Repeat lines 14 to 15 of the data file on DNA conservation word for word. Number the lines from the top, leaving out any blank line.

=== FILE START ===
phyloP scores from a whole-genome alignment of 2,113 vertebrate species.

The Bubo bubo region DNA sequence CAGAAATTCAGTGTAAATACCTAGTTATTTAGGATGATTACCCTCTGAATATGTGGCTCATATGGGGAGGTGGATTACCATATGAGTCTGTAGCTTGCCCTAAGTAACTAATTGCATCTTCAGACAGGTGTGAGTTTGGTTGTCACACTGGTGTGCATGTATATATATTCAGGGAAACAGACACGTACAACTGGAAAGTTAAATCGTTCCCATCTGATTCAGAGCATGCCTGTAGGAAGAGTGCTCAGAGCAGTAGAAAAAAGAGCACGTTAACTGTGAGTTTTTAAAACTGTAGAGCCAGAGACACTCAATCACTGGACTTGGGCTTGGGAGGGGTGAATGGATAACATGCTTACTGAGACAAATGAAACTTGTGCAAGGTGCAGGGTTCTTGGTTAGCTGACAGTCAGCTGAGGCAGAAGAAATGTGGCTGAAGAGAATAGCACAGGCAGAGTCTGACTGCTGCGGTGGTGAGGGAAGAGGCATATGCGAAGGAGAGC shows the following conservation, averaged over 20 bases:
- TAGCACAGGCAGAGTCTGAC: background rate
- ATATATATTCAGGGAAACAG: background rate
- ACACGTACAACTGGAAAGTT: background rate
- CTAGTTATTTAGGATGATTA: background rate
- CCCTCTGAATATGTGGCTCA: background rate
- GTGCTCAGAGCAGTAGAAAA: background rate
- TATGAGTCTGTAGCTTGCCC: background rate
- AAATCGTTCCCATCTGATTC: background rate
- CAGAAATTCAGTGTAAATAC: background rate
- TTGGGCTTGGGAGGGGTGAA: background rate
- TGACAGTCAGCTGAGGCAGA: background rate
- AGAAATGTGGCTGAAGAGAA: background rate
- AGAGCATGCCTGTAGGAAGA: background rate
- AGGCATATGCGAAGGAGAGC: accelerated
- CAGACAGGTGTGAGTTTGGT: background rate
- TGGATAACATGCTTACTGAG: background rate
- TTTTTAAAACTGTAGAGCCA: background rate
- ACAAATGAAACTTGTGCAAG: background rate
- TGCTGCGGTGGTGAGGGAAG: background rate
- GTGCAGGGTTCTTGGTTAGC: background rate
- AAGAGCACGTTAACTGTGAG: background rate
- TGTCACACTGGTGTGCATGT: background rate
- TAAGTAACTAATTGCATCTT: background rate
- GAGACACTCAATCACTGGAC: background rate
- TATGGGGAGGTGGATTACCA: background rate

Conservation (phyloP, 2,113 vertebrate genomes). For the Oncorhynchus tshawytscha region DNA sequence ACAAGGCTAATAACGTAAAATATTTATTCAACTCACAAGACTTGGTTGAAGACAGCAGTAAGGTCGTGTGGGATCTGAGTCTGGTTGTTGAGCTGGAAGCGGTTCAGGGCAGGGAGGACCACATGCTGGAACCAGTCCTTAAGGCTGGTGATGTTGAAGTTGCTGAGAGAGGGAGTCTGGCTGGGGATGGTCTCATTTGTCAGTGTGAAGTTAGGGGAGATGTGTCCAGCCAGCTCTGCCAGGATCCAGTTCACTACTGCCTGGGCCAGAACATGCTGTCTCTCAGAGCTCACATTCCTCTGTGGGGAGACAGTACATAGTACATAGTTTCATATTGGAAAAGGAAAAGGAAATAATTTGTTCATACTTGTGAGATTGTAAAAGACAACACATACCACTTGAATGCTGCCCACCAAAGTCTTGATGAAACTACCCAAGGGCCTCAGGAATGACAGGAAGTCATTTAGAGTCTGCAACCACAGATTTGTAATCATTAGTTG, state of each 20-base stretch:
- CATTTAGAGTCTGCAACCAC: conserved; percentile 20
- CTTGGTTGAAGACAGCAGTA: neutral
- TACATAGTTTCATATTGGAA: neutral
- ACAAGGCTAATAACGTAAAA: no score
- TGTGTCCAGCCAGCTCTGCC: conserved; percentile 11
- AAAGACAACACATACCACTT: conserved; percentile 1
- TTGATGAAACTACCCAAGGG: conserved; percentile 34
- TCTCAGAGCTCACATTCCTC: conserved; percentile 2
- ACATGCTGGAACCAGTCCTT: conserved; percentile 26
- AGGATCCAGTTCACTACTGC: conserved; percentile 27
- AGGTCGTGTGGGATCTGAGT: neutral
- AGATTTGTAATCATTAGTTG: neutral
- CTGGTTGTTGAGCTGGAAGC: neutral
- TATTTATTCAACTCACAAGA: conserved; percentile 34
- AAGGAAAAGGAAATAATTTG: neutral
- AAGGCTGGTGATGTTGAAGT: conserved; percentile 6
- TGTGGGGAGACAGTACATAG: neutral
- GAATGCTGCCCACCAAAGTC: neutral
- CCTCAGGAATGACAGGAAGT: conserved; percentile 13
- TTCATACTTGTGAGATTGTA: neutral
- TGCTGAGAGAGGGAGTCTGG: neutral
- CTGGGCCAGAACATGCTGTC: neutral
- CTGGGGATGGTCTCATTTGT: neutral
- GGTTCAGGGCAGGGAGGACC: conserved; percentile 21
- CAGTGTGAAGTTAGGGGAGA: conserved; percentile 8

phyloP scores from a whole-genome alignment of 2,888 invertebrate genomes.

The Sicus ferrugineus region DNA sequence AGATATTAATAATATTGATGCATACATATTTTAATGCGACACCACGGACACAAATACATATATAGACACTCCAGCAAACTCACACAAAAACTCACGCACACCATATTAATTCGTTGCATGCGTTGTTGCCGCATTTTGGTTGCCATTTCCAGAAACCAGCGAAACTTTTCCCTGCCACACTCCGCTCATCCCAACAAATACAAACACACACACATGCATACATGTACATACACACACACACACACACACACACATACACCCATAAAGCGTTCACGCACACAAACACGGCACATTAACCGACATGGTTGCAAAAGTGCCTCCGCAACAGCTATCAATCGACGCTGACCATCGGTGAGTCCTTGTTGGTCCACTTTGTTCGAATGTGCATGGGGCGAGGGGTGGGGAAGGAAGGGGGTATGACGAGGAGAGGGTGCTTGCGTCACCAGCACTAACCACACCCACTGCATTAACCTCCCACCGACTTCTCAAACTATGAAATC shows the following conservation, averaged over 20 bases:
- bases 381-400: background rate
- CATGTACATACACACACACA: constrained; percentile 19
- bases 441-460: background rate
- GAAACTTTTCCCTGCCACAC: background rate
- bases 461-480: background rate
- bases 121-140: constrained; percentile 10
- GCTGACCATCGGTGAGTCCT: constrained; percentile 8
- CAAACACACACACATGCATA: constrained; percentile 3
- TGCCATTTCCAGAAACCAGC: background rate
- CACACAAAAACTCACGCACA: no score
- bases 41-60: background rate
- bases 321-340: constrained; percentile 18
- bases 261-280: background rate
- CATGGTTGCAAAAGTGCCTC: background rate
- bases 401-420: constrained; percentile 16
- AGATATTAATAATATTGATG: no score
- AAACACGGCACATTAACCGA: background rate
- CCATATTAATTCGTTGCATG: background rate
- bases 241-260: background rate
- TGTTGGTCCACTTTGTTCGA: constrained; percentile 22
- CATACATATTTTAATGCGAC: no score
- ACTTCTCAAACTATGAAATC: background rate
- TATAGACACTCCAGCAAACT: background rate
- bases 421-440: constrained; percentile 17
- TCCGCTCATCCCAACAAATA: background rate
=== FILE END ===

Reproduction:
- AGAAATGTGGCTGAAGAGAA: background rate
- AGAGCATGCCTGTAGGAAGA: background rate